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In Memoriam


I am Al Lowe, and I live in Central Canada, where the summers can be very hot, and the winters very cold!  Which, of course, creates some interesting varied ways of horsekeeping just to keep the horses healthy.

All my life, I'd dreamed of riding as a child, but rarely had the opportunity - hire horses providing most of my riding experience, though my grandfather still farmed in central Manitoba using horses for some tasks.  He used to hoist me onto the work-horses' backs when he'd harnessed them to a stone boat or hay rake, and I'd hang on to the hames and try to keep my balance as the horse plodded along under me.

I am now the proud owner of an unregistered Quarter Horse (I am aware the breed name is American Quarter Horse, but both of my horse's parents were Canadian horses, so I refuse to use the American designation) which turned seven this year; I've had this horse since he was a foal still on his mother, and through attending clinics, listening and asking a lot of questions of the fellow from whom I obtained him, raised and trained him and am now using him for trail riding (as we call hacking in Canada) and have started training him for working cow horse.  He's gentle, laid back, and often has to be pushed to get the full potential out of him, but when he "wakes up" and decides to give it his all, he's a dynamo!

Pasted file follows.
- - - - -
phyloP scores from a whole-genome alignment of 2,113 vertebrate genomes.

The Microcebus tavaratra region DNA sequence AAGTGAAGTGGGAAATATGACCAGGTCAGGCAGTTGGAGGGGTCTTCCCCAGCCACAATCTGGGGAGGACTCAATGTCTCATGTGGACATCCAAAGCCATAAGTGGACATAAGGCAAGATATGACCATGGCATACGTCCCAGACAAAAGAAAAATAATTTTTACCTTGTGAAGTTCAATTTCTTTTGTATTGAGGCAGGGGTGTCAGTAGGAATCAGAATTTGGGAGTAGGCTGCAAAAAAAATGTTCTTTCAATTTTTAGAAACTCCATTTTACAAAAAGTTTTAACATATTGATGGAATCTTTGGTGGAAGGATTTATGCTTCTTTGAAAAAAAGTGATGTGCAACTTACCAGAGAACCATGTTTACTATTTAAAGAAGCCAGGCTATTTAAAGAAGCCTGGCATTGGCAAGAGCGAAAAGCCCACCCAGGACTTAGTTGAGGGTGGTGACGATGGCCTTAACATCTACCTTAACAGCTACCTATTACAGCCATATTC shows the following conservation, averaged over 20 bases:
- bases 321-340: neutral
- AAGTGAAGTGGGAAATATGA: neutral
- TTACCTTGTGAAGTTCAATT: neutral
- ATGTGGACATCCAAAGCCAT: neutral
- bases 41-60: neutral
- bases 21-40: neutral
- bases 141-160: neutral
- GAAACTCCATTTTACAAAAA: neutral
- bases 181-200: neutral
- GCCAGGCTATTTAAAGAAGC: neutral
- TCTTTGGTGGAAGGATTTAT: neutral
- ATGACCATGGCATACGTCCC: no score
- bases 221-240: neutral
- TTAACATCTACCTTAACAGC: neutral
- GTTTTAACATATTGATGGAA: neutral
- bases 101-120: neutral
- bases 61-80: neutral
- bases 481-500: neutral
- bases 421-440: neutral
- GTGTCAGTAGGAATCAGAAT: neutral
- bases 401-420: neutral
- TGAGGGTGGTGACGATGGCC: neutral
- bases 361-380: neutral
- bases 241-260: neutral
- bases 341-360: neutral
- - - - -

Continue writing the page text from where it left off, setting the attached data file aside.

The pic is of Rusty and me (Rusty's the horse!) at a clinic last spring, at our new Agricultural Center of Excellence.  I live in a hub of horse country, where horses are bred, raised, bought and sold, and shown. The A.C.E., as we've come to know it locally, was a purpose-built facility which, amazingly, came in under budget, and is a fantastic venue for keeping and showing horses and other livestock - three large barns which can each house over 70 horses, a large practise/warm-up ring, and a 150' x 200' show ring, in which I've also had the pleasure of riding a few times.

I am also employed in the agricultural industry - I run a chicken grow barn, where up to 26,000 egg-layer chicken pullets are housed at a day-old, and my job is to feed, assist in management so they achieve their target weights by the time they are fifteen weeks old, and to maintain the barn.  It's a big job, and my supervisors leave me to get on with it, which is very satisfying to me.

My other hobbies and reading, writing and photography.

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